Molecular Biology Protein Structure

Interactions of Molecules

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Molecular Interactions are attractive or repulsive forces between molecules and between non-bonded atoms. Molecular interactions are also known as non-covalent interactions or intermolecular interactions.

Uses

  • In protein folding
  • In drug design
  • In material science
  • In sensors
  • In nanotechnology
  • In separations
  • In origins of life

The potential energy of interaction of a molecule near a solid surface can be constructed as a sum of terms for the molecule interacting with unit cells for a periodic lattice or with atom groups for amorphous surfaces. 

Molecular interactions are not bonds. Bonds hold atoms together within molecules. A molecule is a set of atoms that associates tightly enough that it does not dissociate or lose its structure when it interacts with its environment. At room temperature two nitrogen atoms are bonded (N2). Two argon atoms not bonded. Bonds break and form during chemical reactions. 

Bonds remain intact when 

  • ice melts
  • water boils
  • carbon dioxide sublimes
  • proteins unfold
  • RNA unfolds
  • DNA strands separate 
  • membranes disassemble

Hydrogen bonding

A hydrogen bond is the attraction between the lone pair of an electronegative atom and a hydrogen atom that is bonded to an electronegative atom, usually nitrogen, oxygen, or fluorine. The hydrogen bond is often known as a strong electrostatic dipole–dipole interaction. However, it also has some features of covalent bonding: it is directional, stronger than a van der Waals force interaction, produces interatomic distances shorter than the sum of their van der Waals radii, and usually involves a limited number of interaction partners, which can be interpreted as a kind of valence. 

Ionic bonding

The attraction between cationic and anionic sites is a non-covalent, or intermolecular interaction which is usually referred to as ion pairing or salt bridge. It is essentially due to electrostatic forces, although in aqueous medium the association is driven by entropy and often even endothermic.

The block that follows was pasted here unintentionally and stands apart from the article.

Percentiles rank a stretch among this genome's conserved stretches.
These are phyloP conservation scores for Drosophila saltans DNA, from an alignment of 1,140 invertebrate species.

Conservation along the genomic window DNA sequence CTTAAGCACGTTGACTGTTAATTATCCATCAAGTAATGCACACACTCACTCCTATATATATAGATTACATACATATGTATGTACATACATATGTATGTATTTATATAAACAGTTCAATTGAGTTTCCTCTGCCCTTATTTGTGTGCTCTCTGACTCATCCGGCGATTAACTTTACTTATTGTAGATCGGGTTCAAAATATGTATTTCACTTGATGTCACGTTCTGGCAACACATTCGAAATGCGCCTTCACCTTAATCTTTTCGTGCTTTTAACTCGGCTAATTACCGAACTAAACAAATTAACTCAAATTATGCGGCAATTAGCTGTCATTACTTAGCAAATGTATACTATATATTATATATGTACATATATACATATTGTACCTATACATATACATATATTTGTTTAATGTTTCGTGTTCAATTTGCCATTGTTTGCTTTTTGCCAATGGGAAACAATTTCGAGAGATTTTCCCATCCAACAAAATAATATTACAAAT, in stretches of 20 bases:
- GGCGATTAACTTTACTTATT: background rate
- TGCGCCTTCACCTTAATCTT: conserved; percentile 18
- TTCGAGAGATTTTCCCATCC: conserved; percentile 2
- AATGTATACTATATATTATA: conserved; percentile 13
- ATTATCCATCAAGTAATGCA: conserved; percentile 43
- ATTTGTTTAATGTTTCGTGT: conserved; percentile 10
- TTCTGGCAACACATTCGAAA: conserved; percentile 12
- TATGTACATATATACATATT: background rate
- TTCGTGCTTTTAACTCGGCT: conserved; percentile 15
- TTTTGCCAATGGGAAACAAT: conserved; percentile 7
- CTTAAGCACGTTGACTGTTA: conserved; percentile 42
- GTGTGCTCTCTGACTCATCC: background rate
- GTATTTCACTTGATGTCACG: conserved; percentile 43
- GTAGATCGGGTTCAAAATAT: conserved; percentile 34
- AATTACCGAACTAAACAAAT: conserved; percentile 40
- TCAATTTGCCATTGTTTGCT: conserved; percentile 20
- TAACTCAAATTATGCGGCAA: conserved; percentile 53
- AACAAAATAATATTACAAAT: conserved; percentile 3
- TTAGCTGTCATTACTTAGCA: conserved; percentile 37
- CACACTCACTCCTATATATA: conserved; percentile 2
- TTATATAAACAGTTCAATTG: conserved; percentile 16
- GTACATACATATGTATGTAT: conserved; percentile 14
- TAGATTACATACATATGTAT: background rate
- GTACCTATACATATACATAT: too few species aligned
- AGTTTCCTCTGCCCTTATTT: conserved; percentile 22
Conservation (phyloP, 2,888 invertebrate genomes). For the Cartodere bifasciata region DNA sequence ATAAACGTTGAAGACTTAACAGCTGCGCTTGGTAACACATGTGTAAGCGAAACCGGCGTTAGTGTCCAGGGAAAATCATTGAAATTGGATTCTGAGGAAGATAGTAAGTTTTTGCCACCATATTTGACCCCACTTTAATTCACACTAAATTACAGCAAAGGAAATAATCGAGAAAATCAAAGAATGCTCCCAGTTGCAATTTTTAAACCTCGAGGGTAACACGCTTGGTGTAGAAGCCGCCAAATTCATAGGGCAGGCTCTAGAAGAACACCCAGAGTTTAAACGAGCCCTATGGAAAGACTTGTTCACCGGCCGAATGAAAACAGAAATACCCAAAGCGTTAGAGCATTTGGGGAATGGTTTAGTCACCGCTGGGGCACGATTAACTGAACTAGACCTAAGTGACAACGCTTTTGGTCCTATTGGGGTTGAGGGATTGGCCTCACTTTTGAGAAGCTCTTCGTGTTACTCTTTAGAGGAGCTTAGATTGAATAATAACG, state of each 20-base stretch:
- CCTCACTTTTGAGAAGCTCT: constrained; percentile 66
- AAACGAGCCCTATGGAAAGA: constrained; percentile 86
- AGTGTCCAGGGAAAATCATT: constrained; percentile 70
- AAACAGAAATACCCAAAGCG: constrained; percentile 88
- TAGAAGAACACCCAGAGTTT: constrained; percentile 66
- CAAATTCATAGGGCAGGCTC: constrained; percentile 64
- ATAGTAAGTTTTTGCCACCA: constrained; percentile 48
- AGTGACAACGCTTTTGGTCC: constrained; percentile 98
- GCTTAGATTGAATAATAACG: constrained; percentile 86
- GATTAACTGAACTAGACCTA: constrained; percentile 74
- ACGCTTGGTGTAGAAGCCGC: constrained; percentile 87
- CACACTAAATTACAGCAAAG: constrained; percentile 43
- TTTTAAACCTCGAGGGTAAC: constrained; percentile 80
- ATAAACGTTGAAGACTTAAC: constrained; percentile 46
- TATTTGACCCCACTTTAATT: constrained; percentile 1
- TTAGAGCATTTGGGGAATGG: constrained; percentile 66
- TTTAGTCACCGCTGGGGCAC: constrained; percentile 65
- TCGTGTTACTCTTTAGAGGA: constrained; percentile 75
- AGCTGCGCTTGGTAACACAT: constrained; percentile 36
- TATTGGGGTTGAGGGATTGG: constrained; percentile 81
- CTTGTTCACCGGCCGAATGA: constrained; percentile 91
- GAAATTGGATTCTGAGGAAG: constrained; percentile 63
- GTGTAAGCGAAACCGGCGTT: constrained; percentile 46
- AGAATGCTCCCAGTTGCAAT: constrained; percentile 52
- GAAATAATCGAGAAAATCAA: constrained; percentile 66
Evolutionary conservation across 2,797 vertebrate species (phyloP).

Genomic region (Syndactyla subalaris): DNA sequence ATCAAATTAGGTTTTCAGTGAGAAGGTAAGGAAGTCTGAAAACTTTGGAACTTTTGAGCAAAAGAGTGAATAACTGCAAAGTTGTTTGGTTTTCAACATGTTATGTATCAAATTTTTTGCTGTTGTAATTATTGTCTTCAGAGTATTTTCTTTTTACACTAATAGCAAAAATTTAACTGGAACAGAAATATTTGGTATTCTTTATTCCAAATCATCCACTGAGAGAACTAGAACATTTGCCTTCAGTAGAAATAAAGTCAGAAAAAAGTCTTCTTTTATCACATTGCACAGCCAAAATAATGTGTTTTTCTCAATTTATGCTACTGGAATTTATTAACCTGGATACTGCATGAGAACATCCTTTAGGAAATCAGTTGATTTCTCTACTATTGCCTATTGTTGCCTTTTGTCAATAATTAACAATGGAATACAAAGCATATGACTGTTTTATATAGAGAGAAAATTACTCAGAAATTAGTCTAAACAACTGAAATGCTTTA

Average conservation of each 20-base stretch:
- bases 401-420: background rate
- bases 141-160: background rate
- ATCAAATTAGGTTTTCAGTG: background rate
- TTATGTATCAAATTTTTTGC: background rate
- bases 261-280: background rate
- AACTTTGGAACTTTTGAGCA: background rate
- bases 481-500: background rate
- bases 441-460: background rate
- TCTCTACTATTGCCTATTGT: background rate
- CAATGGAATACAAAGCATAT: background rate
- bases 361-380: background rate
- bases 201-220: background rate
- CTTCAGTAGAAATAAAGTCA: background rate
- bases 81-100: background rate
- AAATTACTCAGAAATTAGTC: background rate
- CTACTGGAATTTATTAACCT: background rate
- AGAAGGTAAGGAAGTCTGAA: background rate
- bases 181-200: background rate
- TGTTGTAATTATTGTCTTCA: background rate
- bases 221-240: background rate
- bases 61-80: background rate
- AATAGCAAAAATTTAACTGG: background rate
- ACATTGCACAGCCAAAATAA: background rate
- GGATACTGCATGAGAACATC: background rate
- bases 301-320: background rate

Dipole–dipole and similar interactions 

Dipole–dipole interactions are electrostatic interactions between molecules which have permanent dipoles. This interaction is stronger than the London forces but is weaker than ion-ion interaction because only partial charges are involved. These interactions tend to align the molecules to increase attraction (reducing potential energy). Often molecules have dipolar groups of atoms, but have no overall dipole moment on the molecule as a whole. 

Ion–dipole and ion–induced dipole forces

Ion–dipole and ion–induced dipole forces are similar to dipole–dipole and dipole–induced dipole interactions but involves ions, instead of only polar and nonpolar molecules. Ion–dipole and ion–induced dipole forces are stronger than dipole–dipole interactions because the charge of any ion is much greater than the charge of a dipole moment. Ion–dipole bonding is stronger than hydrogen bonding. 

Van der Waals forces

The van der Waals forces arise from interaction between uncharged atoms or molecules, leading not only to such phenomena as the cohesion of condensed phases and physical absorption of gases, but also to a universal force of attraction between macroscopic bodies. 

London dispersion force 

The dominant contribution is the dispersion or London force, which arises due to the non-zero instantaneous dipole moments of all atoms and molecules. Such polarization can be induced either by a polar molecule or by the repulsion of negatively charged electron clouds in non-polar molecules. Thus, London interactions are caused by random fluctuations of electron density in an electron cloud. 

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